Hundreds of royalties lawsuits against Chesapeake combined

DALLAS (AP) — More than 400 lawsuits have been consolidated in Texas, where energy drilling giant Chesapeake Operating Inc. is accused of withholding more than $1 billion in royalty payments from about 25,000 property owners.

"The vast majority are just smaller landowners, even some folks who own bigger tracts who really were not familiar with the oil and gas industry," attorney Dan McDonald whose Fort Worth firm is handling the bulk of the cases, tells The Dallas Morning News ( ). "Most of them signed leases presented to them by a (corporate) landman."

The lawsuits accuse Oklahoma City-based Chesapeake of deliberately cheating them by improperly calculating the price of gas and by wrongly deducting expenses after the gas was transmitted.

"We disagree with Mr. McDonald's allegations and will address them in the appropriate forum," said Gordon Pennoyer, director of strategic communications for parent company Chesapeake Energy Corp.

The first of several cases is set to be tried in February by a state district judge in Fort Worth. At least nine others also are set for trial in Tarrant and Johnson counties.

Chesapeake and some Barnett Shale mineral rights owners earlier this month reached an out-of-court settlement over allegations of underpaid oil and gas royalties. The settlement included billionaire investor Edward Bass of Fort Worth. The terms weren't released.

In court filings, Chesapeake and related companies have described the theories of the plaintiffs as "legally irrelevant."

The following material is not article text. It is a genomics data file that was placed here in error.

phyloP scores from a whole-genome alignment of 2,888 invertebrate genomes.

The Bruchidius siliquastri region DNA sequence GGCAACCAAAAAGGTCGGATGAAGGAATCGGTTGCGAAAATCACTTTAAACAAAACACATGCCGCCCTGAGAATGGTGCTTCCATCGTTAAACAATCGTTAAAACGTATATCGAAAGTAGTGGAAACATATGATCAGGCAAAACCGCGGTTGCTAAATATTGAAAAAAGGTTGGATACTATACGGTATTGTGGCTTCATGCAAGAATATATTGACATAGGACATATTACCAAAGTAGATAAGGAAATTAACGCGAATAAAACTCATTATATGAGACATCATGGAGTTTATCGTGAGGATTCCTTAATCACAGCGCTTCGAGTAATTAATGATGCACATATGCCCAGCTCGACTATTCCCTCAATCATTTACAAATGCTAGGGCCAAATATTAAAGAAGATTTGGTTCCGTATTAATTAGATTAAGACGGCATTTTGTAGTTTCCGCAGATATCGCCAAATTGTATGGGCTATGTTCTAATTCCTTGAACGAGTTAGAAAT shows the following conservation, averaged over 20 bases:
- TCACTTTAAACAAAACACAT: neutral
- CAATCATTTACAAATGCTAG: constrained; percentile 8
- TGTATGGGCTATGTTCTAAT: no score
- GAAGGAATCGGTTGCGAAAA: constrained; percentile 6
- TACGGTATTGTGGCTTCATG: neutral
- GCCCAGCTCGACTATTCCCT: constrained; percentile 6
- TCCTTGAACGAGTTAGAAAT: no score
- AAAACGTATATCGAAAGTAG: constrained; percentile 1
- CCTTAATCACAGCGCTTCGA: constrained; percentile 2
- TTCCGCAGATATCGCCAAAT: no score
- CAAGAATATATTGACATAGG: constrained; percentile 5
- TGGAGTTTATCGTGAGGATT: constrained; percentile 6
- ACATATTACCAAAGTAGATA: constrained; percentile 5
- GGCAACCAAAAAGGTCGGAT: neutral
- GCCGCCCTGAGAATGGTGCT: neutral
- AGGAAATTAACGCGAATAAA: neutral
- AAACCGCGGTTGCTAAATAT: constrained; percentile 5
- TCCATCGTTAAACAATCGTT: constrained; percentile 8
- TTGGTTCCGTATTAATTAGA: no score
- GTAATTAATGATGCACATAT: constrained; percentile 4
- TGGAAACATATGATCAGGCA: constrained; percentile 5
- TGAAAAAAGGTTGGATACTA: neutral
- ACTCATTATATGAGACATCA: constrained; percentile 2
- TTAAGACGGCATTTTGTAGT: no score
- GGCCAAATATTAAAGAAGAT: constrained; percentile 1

Karen Jacobs, of Joshua in Johnson County, south of Fort Worth, says she and her husband didn't expect to get rich from their one-acre property but the extra cash was welcome. The checks dropped dramatically a few years ago.

"I'm just hoping there will possibly be some back payments, and it will force Chesapeake to pay what is due," she said.

McDonald contends in the lawsuits that from 2009 to 2013 Chesapeake was in a "desperate struggle for financial survival" because of heavy debt and declining gas prices and sold 25 percent of its Barnett Shale interests in 2009 to the French conglomerate Total. Then two years later, under what the plaintiffs say was pressure from Total, Chesapeake notified nearly 19,000 royalty owners that their checks might decrease because of a change in calculating post-production costs. That's when payments dropped off sharply, according to the lawsuit.

Among the complicated legal maneuvering in the cases, McDonald is seeking approval under international treaties take a deposition in France from a ranking Total official.


Information from: The Dallas Morning News,